Home sales are bouncing back this year in the Longview area, with nearly 1,300 sales closed through May in the region served by the Longview Area Association of Realtors.
That’s up more than 27 percent from the same period a year ago, according to data from the association.
“We are so, so busy. We hardly have had time to breathe,” said Suzanne Cook, owner of Suzanne Cook & Co. in Longview. “It’s a great problem to have.”
Cook, who has been selling real estate since 1985, said she thinks the mild spring helped to boost sales, adding, “I am hopeful we get some of the overflow from the Dallas economy into the East Texas area.”
The increases in home sales are a sign the broader economy is improving, said Lori Keebaugh, owner of Keebaugh & Co.
“I think a lot of that has to do with the economy; the oil coming back,” said Keebaugh, who has had a broker’s license for 12 years and opened her company a year ago. “I’ve noticed that when the economy appears to be better, people are more confident (about home buying), and I just think that is where we are at.”
And it shows in the numbers.
Realtors sold 1,271 homes from January through May in the 10-county region served by the association, up 27.1 percent from the same period in 2017. They sold 300 homes in March and 307 in April, both the highest tallies seen since in six years, according to data supplied by the association going back to January 2012.
Sales in May fell back from April’s record level, but remained higher year over year, association data showed. Realtors sold 295 homes last month, up about 12.6 percent from 262 homes sold in May 2017.
The average home price also increased about 5.5 percent, to $193,930 from $183,811 in May 2017.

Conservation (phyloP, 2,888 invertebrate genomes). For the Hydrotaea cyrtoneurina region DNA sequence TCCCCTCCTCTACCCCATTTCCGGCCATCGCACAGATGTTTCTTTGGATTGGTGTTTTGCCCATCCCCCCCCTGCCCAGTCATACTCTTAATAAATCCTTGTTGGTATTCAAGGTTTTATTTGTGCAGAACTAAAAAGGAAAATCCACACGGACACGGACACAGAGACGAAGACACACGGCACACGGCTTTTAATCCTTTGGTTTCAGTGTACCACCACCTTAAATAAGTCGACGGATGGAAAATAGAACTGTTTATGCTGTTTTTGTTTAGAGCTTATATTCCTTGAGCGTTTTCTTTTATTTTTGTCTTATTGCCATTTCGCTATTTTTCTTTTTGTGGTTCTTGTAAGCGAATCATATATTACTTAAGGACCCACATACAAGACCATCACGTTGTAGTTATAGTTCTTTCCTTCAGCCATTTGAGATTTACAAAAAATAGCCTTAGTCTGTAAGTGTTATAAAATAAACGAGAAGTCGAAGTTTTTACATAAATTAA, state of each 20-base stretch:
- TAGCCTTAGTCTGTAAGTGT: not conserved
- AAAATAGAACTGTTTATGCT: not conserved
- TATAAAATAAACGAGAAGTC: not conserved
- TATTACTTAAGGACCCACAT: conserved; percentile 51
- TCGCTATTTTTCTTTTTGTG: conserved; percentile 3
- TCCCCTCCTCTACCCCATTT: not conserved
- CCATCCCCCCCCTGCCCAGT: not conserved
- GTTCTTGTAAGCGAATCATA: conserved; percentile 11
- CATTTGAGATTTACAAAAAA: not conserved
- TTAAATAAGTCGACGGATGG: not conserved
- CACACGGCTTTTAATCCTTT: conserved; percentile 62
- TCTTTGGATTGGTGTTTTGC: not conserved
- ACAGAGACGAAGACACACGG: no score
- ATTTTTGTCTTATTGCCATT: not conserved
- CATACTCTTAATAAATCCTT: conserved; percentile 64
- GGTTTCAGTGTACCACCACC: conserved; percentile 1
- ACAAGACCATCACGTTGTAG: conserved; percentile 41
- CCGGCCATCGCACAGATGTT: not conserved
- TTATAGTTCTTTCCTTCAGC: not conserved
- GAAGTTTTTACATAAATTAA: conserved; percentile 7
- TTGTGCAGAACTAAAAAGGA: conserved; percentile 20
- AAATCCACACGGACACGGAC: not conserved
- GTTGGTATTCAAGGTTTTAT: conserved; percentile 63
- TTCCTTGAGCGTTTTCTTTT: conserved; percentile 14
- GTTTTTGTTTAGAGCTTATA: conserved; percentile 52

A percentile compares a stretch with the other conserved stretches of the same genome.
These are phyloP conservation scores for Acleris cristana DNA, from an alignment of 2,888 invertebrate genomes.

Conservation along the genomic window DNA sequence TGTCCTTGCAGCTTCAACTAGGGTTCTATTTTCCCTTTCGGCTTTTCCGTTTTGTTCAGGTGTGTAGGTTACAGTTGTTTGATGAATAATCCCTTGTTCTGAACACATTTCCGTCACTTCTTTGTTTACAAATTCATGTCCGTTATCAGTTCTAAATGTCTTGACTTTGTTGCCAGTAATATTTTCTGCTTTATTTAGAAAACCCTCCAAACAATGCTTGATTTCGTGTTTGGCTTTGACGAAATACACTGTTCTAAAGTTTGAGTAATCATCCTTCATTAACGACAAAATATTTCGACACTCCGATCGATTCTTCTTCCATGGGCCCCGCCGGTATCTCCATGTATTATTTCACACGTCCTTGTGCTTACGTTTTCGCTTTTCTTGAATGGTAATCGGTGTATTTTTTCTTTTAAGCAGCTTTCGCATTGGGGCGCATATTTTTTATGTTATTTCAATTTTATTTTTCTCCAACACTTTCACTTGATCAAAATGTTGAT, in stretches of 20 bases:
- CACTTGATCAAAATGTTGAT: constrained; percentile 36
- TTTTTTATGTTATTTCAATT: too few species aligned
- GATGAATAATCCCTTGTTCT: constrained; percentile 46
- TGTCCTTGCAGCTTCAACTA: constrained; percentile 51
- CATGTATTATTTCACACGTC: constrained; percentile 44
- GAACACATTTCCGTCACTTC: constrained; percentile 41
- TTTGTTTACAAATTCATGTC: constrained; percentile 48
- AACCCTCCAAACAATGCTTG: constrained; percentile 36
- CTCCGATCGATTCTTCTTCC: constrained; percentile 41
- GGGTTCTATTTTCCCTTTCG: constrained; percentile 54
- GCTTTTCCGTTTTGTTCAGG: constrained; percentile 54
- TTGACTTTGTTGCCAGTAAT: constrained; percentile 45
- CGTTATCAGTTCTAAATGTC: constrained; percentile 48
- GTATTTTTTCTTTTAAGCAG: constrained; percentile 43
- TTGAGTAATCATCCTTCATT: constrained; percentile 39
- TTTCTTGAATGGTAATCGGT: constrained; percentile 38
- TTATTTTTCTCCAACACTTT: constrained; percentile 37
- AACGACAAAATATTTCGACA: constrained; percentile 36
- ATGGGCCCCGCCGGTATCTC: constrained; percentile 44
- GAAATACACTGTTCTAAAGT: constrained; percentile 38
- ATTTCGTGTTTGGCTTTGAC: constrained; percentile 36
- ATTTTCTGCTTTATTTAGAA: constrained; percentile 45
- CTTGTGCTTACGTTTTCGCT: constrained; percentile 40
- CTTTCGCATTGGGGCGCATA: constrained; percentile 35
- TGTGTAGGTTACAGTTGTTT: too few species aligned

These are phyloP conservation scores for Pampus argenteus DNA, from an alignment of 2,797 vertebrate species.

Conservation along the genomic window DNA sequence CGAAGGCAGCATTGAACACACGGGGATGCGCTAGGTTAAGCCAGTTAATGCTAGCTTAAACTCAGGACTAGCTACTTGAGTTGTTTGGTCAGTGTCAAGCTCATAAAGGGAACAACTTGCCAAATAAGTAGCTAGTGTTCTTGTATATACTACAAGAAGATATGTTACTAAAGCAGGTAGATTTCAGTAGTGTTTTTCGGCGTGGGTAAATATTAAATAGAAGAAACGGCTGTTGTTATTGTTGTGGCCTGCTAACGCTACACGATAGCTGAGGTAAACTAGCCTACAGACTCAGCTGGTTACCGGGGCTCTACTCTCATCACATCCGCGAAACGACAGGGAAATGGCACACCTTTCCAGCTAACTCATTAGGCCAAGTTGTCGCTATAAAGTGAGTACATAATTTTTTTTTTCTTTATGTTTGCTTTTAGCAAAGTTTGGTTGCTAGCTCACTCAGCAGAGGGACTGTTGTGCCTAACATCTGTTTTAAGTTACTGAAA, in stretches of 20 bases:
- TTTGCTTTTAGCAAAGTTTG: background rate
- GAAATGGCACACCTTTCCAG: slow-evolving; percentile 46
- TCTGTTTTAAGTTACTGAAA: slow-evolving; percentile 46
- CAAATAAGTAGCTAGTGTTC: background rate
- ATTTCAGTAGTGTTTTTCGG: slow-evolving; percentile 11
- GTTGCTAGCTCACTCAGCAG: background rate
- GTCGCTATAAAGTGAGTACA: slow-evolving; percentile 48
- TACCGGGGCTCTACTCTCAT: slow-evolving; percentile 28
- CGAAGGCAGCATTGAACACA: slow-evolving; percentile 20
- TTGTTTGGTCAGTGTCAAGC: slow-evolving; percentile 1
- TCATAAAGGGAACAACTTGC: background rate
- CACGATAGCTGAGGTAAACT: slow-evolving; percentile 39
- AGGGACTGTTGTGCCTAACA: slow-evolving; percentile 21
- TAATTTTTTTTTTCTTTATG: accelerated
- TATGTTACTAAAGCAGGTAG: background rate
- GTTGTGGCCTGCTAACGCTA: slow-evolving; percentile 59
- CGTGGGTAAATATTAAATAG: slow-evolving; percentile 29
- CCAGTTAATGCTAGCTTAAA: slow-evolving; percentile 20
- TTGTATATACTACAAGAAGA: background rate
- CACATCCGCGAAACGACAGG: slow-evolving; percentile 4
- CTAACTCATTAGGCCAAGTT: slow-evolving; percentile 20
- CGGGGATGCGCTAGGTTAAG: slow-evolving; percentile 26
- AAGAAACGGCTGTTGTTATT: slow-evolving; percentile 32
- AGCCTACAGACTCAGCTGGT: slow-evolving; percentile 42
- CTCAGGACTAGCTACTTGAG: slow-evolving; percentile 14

Homes stayed on the market an average of 114 days in May, seven more than a year ago.
Within Longview ZIP codes, Realtors sold 98 homes in May, up about 16.7 percent from 84 sold a year ago. The median home price dropped about 6 percent from $168,500 a year ago to $158,400 this past month.
Homes ranging in price from $100,000 to $199,999 accounted for 58.9 percent of all sales, following by 16.7 percent for homes selling for $200,000 to $299,999.
Meanwhile, fewer homes are being built in the city of Longview as contractors struggle to find available lots.
Contractors took out 50 permits for single-family homes in the city of Longview during the five-month period, down 23 percent from 65 permits issued during the same period in 2017, according to data from the Longview Development Services Department.
Home building declined in Longview even though the city issued the most permits at 18 in March since August 2016.
Ryan Pierce, owner of Longview Alpha Construction Co., said he did not know why permits dropped, adding, “I see it pick up a lot.”
Pierce, who has been building homes since 2001, said last month he is building fewer homes for personal reasons. Efforts to reach other home builders were unsuccessful, with some saying they were too busy to be interviewed.
Their activity was reflected in an increase in the number of building permits issued in May. The city issued 10 permits in May, up 25 percent from eight permits issued a year ago.
Average values also increased about 9.8 percent to $182,779 this May from $166,511 a year ago.
Other market observers have noticed a decline in home construction within the Longview metro area, which consists of Gregg, Upshur and Rusk counties.
Robert Dietz, an economist with the National Association of Home Builders, told the East Texas Builders Association at a dinner gathering this past August that home builders were not keeping up with the demand for single-family homes despite slow population growth. He said home prices were rising as a consequence.
As with all building permit values, the listed value is the construction cost and does not take into account other factors that go into the sale price of a home, including land, the builder’s profit and Realtor’s commission.